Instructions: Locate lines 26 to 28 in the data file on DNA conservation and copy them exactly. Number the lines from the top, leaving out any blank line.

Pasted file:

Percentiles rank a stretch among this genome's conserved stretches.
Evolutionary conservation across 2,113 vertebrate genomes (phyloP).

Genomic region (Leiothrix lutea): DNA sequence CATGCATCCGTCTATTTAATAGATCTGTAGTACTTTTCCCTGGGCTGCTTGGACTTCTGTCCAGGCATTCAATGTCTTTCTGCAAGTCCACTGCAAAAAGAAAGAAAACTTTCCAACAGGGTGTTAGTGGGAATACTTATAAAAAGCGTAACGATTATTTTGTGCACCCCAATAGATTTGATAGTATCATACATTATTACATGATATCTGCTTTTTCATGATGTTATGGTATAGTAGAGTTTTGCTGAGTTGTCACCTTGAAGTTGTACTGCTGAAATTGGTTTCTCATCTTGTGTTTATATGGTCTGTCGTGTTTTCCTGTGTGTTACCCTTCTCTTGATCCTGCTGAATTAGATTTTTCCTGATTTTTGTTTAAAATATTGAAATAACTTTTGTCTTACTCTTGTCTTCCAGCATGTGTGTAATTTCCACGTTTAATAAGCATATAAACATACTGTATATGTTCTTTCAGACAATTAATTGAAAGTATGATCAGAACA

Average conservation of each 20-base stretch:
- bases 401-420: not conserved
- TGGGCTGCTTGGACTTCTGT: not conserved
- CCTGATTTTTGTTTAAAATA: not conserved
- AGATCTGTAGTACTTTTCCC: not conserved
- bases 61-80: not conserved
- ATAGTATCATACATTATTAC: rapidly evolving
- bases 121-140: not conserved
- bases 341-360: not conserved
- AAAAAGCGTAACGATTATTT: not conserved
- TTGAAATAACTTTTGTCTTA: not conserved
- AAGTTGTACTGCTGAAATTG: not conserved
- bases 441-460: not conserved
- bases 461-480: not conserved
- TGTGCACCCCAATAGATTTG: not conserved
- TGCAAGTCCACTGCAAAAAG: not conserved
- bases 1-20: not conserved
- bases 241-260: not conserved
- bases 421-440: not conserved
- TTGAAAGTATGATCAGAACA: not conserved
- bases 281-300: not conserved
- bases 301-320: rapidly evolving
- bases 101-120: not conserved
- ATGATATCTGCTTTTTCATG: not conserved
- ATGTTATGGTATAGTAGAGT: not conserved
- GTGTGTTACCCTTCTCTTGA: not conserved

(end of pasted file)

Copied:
- bases 101-120: not conserved
- ATGATATCTGCTTTTTCATG: not conserved
- ATGTTATGGTATAGTAGAGT: not conserved